ing or evaluating their effectiveness, and without providing opportunities to make modifications if they are not working well. We therefore conclude that best practice should not be seen as a matter of adopting particular techniques that have performed well in the past and making them standard operating procedures. Rather, it involves implementing a process that selects techniques for the situation at hand in ways that are informed by evidence, that the participants consider legitimate, and that are open to modification for cause. Selecting “best practice” techniques and implementing them without involving the participants can undermine the legitimacy of public participation processes. In Chapter 9, we recommend such a process.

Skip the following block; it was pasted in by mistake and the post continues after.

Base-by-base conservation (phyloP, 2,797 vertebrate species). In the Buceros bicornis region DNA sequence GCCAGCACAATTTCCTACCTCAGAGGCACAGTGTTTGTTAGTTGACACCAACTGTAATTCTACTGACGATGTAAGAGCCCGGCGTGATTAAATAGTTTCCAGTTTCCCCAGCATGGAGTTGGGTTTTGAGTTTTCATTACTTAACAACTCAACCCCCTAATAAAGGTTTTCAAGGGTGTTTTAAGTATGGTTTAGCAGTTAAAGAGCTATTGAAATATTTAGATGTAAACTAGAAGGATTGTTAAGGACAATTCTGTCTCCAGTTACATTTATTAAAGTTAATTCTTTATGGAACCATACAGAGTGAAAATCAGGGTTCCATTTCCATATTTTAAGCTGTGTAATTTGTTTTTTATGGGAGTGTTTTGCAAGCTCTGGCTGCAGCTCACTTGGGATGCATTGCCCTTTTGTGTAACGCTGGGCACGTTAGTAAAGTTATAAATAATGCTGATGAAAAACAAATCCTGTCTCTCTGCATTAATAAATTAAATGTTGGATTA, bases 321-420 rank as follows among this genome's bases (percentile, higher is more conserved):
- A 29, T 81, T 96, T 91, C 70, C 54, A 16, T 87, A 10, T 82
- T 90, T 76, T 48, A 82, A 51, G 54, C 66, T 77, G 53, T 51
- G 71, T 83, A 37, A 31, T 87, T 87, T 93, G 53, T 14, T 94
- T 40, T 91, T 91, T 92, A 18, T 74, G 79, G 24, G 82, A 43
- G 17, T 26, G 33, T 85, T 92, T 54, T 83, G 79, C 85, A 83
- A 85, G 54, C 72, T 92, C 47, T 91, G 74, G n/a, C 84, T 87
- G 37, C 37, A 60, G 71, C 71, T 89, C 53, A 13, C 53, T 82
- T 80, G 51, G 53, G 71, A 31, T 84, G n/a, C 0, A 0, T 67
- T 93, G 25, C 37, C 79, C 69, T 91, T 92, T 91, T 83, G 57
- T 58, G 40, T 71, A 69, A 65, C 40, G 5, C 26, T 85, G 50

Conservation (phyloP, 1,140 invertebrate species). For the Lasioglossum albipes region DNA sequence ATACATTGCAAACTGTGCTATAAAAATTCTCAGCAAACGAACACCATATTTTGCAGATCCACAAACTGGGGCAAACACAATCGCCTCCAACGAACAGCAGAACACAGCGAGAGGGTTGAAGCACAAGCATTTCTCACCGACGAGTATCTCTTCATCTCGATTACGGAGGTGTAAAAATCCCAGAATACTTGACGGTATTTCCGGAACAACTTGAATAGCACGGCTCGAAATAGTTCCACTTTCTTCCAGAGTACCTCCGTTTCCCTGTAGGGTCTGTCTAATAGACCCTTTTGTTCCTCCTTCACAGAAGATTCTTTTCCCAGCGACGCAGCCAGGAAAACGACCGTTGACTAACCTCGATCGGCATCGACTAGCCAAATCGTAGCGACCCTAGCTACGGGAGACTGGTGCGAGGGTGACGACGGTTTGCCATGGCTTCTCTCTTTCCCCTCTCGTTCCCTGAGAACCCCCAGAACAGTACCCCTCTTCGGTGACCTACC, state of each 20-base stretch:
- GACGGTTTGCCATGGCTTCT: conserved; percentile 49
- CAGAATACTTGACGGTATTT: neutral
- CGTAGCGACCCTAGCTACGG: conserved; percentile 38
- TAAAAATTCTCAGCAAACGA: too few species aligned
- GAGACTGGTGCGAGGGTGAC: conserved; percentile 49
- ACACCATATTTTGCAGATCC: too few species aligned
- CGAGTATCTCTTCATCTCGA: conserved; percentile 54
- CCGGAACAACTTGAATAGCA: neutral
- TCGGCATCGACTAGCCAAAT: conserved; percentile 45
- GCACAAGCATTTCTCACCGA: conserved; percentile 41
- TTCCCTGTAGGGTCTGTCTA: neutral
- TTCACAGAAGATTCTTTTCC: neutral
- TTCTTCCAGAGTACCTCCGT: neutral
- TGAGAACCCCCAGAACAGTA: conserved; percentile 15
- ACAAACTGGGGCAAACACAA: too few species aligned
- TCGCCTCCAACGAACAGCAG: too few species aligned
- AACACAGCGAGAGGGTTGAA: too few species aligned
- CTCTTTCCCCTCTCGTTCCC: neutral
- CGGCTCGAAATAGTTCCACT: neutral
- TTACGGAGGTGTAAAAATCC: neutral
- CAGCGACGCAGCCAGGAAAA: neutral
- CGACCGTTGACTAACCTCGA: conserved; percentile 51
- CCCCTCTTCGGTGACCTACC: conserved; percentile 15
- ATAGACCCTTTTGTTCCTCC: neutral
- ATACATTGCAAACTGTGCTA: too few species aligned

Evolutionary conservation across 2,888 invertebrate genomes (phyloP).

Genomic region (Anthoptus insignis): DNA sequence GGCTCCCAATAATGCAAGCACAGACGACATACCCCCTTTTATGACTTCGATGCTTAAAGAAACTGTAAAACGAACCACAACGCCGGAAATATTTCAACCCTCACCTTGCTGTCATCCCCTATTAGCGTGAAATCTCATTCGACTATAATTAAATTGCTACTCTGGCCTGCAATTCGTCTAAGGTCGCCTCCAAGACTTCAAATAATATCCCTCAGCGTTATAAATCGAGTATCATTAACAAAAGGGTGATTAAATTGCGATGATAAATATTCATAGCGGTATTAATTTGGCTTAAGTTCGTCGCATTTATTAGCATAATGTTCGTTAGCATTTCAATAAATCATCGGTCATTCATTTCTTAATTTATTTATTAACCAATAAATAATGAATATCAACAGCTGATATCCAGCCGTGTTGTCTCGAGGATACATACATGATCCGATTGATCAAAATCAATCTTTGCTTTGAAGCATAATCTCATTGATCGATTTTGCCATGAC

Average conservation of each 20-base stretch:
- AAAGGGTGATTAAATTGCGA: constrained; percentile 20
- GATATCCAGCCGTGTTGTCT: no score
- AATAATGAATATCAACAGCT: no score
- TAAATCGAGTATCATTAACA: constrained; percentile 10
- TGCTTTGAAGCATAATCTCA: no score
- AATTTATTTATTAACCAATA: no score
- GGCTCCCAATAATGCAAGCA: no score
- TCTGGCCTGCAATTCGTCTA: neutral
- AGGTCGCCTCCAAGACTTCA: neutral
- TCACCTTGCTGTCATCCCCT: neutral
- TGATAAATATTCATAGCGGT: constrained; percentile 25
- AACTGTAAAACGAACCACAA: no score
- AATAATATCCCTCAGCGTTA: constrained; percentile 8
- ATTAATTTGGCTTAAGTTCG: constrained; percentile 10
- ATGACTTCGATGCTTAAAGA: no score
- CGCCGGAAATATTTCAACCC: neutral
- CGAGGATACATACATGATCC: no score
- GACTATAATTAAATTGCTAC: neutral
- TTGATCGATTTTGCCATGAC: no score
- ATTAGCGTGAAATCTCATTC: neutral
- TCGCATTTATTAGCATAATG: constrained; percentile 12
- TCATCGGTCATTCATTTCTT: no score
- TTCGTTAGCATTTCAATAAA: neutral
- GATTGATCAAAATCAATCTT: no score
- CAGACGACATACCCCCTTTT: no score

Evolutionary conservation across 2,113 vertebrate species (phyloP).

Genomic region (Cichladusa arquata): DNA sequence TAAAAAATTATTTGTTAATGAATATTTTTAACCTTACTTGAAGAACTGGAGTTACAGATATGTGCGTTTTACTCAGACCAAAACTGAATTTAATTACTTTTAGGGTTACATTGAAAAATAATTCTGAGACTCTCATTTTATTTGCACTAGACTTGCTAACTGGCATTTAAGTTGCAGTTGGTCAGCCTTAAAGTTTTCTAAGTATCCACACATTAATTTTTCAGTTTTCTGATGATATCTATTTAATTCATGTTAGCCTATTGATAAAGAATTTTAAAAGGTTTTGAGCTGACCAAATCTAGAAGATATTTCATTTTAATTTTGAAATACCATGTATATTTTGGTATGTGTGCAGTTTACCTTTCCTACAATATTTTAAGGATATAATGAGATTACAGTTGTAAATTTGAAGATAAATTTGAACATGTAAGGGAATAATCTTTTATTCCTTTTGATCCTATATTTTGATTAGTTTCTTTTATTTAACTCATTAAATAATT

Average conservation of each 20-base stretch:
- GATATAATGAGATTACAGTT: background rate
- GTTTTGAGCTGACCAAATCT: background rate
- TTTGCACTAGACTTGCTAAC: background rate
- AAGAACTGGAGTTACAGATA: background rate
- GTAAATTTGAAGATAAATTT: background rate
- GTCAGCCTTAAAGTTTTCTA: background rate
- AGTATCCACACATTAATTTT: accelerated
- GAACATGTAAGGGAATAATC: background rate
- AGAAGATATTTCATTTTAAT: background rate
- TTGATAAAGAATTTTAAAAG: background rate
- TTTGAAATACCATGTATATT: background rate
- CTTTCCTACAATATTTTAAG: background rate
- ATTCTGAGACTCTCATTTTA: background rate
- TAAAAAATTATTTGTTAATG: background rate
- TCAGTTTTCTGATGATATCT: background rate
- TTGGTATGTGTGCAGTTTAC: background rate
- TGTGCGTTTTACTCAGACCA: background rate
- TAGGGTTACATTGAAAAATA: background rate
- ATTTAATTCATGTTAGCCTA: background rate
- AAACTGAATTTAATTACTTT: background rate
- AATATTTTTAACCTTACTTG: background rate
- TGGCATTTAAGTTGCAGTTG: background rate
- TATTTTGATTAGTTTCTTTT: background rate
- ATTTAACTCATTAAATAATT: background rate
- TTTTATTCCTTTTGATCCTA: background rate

1As elsewhere, we use the term agency broadly to refer to any entity or group of entities, governmental or not, that convene public participation processes or that may use their results.


2An evaluation of the results can be found at

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